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Joint Blog Series on International Law and Armed Conflict: Medical Care in Armed Conflict

Published on January 25, 2019        Author: 
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The fourth post in our joint series hosted by the ICRC Humanitarian Law & Policy BlogEJIL Talk! and Lawfare, and arising out of the 6th Transatlantic Workshop on International Law and Armed Conflict, ‘Medical Care in Armed Conflict’, by Marco Sassoli is available now over on the Humanitarian Law & Policy blog (Part I and Part II). 

Here’s a snippet from Marco’s post: 

What constitutes acts harmful to the enemy by medical personnel is controversial. Most consider that the term is wider than that of direct participation in hostilities (see e.g., here at 411, here and here at 329). This is correct for medical units and transports for whom the concept is specifically used in the treaties. The phrase includes not only overt hostilities, but also sheltering able-bodied combatants or fighters.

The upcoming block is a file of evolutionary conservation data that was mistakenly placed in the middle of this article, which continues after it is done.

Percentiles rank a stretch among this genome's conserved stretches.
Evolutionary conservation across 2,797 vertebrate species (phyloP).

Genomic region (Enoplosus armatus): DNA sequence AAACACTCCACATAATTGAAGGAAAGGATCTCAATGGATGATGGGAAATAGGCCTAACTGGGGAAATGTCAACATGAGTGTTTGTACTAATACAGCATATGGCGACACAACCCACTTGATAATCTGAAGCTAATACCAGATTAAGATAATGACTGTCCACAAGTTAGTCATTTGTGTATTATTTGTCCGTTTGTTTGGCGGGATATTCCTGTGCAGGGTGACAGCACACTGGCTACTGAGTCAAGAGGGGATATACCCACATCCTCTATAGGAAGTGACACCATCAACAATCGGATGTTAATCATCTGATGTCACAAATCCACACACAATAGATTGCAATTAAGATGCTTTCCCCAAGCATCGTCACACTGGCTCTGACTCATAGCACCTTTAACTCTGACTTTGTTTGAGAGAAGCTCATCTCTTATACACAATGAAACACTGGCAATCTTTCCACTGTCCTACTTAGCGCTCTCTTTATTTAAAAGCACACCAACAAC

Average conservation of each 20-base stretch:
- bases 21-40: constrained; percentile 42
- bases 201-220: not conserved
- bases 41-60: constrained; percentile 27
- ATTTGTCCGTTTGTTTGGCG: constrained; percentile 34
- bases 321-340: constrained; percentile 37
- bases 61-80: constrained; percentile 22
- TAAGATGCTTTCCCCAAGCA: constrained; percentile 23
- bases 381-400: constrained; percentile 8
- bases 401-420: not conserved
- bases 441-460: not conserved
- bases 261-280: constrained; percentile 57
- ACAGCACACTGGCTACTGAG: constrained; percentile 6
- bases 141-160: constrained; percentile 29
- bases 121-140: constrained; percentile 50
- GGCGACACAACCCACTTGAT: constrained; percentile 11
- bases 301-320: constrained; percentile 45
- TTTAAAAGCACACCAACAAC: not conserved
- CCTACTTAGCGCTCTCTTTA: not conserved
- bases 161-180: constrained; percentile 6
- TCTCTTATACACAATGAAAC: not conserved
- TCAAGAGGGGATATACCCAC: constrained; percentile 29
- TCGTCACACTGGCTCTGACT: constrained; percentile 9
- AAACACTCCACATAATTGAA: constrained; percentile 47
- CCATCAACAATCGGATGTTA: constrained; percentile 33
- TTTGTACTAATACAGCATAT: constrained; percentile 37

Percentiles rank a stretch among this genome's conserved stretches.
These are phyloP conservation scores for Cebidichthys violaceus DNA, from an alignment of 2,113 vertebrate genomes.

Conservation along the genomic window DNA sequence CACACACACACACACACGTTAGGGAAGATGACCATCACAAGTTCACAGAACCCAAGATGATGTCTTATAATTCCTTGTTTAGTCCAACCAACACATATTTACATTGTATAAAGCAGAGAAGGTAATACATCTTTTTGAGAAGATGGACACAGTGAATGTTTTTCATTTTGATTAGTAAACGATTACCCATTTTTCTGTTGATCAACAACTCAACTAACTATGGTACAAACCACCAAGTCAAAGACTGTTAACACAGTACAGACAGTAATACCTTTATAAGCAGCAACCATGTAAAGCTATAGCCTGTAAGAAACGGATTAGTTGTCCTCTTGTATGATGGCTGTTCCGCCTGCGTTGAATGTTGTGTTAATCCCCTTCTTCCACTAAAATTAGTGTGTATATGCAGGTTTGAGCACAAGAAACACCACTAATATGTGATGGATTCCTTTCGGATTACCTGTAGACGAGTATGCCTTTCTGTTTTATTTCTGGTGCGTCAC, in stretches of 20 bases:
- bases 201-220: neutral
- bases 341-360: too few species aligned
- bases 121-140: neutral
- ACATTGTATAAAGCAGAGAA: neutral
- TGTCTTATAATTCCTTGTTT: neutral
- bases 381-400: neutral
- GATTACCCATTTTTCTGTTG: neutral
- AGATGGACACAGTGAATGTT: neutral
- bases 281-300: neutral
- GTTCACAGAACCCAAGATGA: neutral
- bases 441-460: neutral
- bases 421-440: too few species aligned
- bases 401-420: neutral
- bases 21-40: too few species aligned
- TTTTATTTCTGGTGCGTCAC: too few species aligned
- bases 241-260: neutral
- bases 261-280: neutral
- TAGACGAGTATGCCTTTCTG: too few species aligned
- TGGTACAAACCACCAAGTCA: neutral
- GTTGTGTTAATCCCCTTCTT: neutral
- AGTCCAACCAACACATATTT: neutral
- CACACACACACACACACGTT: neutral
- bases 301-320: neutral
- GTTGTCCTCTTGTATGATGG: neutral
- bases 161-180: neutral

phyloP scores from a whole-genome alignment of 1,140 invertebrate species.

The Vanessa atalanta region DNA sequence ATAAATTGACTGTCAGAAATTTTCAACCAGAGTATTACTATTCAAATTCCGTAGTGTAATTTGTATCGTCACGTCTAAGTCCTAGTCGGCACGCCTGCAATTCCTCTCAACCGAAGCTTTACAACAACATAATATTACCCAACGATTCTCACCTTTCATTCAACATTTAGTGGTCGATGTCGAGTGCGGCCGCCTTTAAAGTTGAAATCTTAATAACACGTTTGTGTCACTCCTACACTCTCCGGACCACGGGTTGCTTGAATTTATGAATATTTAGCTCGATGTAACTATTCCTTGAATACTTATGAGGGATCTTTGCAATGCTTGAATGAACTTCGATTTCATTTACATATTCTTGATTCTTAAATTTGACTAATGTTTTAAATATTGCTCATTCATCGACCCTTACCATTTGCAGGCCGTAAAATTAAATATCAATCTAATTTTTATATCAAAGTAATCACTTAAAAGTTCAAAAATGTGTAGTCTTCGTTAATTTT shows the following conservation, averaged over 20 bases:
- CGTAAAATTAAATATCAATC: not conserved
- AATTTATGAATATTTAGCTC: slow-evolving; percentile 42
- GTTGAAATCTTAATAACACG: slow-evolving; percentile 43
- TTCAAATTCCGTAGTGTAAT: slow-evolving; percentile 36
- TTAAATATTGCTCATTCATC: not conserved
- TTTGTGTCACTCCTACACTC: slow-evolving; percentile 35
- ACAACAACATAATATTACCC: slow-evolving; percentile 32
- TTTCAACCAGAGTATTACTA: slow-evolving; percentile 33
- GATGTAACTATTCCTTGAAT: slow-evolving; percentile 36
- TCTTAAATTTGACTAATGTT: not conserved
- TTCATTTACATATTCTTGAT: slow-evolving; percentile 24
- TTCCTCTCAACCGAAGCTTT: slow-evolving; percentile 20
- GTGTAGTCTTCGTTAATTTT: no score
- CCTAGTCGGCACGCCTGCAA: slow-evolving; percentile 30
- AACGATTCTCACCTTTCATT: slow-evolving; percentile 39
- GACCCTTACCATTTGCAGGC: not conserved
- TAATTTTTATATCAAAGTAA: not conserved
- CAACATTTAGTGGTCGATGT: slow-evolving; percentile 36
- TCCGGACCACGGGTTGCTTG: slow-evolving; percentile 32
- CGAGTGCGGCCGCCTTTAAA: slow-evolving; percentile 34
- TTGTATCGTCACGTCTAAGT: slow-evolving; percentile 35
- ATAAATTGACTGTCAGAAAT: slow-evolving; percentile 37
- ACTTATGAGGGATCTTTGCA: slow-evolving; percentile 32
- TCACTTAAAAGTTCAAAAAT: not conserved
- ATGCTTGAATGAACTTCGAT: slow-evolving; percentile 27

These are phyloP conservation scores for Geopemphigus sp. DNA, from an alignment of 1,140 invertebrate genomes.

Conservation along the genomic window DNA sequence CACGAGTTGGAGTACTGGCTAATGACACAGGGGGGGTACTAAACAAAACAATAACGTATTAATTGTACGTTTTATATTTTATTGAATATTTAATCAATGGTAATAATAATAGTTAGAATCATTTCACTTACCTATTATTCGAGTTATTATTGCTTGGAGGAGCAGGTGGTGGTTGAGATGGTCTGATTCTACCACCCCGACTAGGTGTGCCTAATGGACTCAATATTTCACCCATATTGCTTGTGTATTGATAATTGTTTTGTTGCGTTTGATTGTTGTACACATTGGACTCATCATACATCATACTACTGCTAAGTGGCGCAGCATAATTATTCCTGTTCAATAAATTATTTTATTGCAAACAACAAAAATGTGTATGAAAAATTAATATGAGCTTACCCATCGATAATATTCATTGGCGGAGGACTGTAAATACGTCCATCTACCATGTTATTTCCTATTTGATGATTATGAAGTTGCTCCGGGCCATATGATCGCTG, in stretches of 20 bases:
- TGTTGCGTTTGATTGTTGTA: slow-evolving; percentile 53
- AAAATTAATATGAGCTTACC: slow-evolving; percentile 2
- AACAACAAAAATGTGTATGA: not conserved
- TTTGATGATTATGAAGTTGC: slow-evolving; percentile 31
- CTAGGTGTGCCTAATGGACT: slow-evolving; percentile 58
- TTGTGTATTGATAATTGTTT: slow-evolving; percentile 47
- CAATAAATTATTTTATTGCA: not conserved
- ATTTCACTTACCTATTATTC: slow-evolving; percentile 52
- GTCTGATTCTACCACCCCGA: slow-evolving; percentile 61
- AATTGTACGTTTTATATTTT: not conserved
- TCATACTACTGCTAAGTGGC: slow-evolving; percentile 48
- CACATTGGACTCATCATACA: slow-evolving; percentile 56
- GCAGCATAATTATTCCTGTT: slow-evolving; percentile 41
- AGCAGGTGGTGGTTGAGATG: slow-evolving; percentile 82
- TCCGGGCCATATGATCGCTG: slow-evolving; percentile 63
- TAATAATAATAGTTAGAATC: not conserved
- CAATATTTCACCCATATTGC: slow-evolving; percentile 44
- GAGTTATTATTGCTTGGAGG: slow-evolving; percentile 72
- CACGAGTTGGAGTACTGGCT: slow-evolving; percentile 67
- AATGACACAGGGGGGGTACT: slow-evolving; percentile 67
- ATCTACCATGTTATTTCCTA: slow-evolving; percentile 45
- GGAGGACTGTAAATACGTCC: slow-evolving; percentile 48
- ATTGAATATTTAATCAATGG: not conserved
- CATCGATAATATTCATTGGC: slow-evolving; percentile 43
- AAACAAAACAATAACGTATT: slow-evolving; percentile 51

In my view, however, persons lose their special protection only if they directly participate in hostilities. It is true that the above-mentioned examples of acts harmful to the enemy do not constitute direct participation in hostilities. However, this stems simply from the fact that the expression ‘acts harmful to the enemy’ was elaborated for medical units and establishments, while ‘direct participation in hostilities’ refers to persons. A hospital can obviously not directly participate in hostilities, but it can be used to commit acts harmful to the enemy if it shelters able-bodied combatants. Although I must admit that this interpretation remains subject to controversy, my opinion is that this same logic does not apply to medical personnel. That is, if medical personnel were to shelter an able-bodied combatant, this action should not be considered as an act harmful to the enemy entailing a loss of protection. Admittedly, my interpretation will raise controversy. For instance, driving an ammunition truck from a port to a place where the ammunition will be stocked does not constitute direct participation in hostilities (see here at 56), while most would argue that, if committed by medical personnel, it would be an act harmful to the enemy. However, this conclusion has only a limited practical impact, because regardless of who is driving the truck, the truck is may be targeted, as a legitimate military objective. And, the status of the driver is unlikely to outweigh the military advantage in making the proportionality assessment.